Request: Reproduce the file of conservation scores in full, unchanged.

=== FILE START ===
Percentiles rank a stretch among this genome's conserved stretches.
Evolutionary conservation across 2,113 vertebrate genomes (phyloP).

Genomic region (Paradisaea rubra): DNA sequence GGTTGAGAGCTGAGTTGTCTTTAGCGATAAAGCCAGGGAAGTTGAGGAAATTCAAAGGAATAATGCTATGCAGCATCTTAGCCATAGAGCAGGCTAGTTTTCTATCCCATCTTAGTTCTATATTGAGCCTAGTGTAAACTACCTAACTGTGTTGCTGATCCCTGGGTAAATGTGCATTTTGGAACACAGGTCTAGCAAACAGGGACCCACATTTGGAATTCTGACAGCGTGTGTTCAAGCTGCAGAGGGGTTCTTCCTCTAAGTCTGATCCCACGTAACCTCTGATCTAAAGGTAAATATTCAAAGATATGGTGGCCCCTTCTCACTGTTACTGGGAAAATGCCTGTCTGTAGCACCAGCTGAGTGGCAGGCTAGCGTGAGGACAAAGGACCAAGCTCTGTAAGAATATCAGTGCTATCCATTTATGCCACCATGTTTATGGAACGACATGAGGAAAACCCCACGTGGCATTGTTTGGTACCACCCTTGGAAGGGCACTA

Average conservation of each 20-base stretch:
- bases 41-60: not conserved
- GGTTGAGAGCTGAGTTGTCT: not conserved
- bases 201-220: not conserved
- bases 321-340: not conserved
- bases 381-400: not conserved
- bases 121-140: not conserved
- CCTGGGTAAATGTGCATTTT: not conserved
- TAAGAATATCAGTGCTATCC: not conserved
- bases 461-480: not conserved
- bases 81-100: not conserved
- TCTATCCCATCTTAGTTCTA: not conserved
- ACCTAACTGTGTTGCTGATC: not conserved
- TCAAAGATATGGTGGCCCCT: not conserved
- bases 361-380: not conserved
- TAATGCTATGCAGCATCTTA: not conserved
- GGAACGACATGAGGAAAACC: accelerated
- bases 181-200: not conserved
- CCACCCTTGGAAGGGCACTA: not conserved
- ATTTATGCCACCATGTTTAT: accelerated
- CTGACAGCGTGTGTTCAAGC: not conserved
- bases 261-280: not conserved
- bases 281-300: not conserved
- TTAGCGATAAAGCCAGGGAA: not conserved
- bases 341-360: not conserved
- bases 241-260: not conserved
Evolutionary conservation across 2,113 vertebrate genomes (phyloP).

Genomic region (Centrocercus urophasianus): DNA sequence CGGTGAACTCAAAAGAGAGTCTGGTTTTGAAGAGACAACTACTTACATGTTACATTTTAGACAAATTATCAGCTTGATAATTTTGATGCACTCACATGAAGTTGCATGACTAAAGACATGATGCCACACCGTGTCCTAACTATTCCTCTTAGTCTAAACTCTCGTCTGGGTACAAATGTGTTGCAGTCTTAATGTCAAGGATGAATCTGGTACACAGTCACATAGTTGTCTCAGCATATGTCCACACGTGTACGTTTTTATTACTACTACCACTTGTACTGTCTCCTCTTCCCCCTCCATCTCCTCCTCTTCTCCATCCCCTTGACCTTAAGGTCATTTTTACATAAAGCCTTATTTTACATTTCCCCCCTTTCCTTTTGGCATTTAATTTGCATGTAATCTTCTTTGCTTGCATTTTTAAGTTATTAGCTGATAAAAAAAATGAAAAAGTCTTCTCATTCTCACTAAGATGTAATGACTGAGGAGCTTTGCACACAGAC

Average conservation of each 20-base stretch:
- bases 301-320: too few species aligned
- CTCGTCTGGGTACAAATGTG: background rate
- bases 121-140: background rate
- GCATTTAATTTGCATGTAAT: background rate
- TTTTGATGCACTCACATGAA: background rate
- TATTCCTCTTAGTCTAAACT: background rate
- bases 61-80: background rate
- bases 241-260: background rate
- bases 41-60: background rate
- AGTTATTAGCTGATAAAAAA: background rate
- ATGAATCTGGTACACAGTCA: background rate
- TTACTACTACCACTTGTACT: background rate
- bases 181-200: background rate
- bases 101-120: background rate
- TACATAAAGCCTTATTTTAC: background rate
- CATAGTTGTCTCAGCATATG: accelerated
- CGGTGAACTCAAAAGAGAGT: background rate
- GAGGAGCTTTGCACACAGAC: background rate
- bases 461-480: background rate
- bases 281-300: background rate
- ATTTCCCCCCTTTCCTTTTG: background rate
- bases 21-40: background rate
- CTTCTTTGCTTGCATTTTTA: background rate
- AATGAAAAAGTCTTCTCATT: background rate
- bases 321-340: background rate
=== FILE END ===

Percentiles rank a stretch among this genome's conserved stretches.
Evolutionary conservation across 2,113 vertebrate genomes (phyloP).

Genomic region (Paradisaea rubra): DNA sequence GGTTGAGAGCTGAGTTGTCTTTAGCGATAAAGCCAGGGAAGTTGAGGAAATTCAAAGGAATAATGCTATGCAGCATCTTAGCCATAGAGCAGGCTAGTTTTCTATCCCATCTTAGTTCTATATTGAGCCTAGTGTAAACTACCTAACTGTGTTGCTGATCCCTGGGTAAATGTGCATTTTGGAACACAGGTCTAGCAAACAGGGACCCACATTTGGAATTCTGACAGCGTGTGTTCAAGCTGCAGAGGGGTTCTTCCTCTAAGTCTGATCCCACGTAACCTCTGATCTAAAGGTAAATATTCAAAGATATGGTGGCCCCTTCTCACTGTTACTGGGAAAATGCCTGTCTGTAGCACCAGCTGAGTGGCAGGCTAGCGTGAGGACAAAGGACCAAGCTCTGTAAGAATATCAGTGCTATCCATTTATGCCACCATGTTTATGGAACGACATGAGGAAAACCCCACGTGGCATTGTTTGGTACCACCCTTGGAAGGGCACTA

Average conservation of each 20-base stretch:
- bases 41-60: not conserved
- GGTTGAGAGCTGAGTTGTCT: not conserved
- bases 201-220: not conserved
- bases 321-340: not conserved
- bases 381-400: not conserved
- bases 121-140: not conserved
- CCTGGGTAAATGTGCATTTT: not conserved
- TAAGAATATCAGTGCTATCC: not conserved
- bases 461-480: not conserved
- bases 81-100: not conserved
- TCTATCCCATCTTAGTTCTA: not conserved
- ACCTAACTGTGTTGCTGATC: not conserved
- TCAAAGATATGGTGGCCCCT: not conserved
- bases 361-380: not conserved
- TAATGCTATGCAGCATCTTA: not conserved
- GGAACGACATGAGGAAAACC: accelerated
- bases 181-200: not conserved
- CCACCCTTGGAAGGGCACTA: not conserved
- ATTTATGCCACCATGTTTAT: accelerated
- CTGACAGCGTGTGTTCAAGC: not conserved
- bases 261-280: not conserved
- bases 281-300: not conserved
- TTAGCGATAAAGCCAGGGAA: not conserved
- bases 341-360: not conserved
- bases 241-260: not conserved
Evolutionary conservation across 2,113 vertebrate genomes (phyloP).

Genomic region (Centrocercus urophasianus): DNA sequence CGGTGAACTCAAAAGAGAGTCTGGTTTTGAAGAGACAACTACTTACATGTTACATTTTAGACAAATTATCAGCTTGATAATTTTGATGCACTCACATGAAGTTGCATGACTAAAGACATGATGCCACACCGTGTCCTAACTATTCCTCTTAGTCTAAACTCTCGTCTGGGTACAAATGTGTTGCAGTCTTAATGTCAAGGATGAATCTGGTACACAGTCACATAGTTGTCTCAGCATATGTCCACACGTGTACGTTTTTATTACTACTACCACTTGTACTGTCTCCTCTTCCCCCTCCATCTCCTCCTCTTCTCCATCCCCTTGACCTTAAGGTCATTTTTACATAAAGCCTTATTTTACATTTCCCCCCTTTCCTTTTGGCATTTAATTTGCATGTAATCTTCTTTGCTTGCATTTTTAAGTTATTAGCTGATAAAAAAAATGAAAAAGTCTTCTCATTCTCACTAAGATGTAATGACTGAGGAGCTTTGCACACAGAC

Average conservation of each 20-base stretch:
- bases 301-320: too few species aligned
- CTCGTCTGGGTACAAATGTG: background rate
- bases 121-140: background rate
- GCATTTAATTTGCATGTAAT: background rate
- TTTTGATGCACTCACATGAA: background rate
- TATTCCTCTTAGTCTAAACT: background rate
- bases 61-80: background rate
- bases 241-260: background rate
- bases 41-60: background rate
- AGTTATTAGCTGATAAAAAA: background rate
- ATGAATCTGGTACACAGTCA: background rate
- TTACTACTACCACTTGTACT: background rate
- bases 181-200: background rate
- bases 101-120: background rate
- TACATAAAGCCTTATTTTAC: background rate
- CATAGTTGTCTCAGCATATG: accelerated
- CGGTGAACTCAAAAGAGAGT: background rate
- GAGGAGCTTTGCACACAGAC: background rate
- bases 461-480: background rate
- bases 281-300: background rate
- ATTTCCCCCCTTTCCTTTTG: background rate
- bases 21-40: background rate
- CTTCTTTGCTTGCATTTTTA: background rate
- AATGAAAAAGTCTTCTCATT: background rate
- bases 321-340: background rate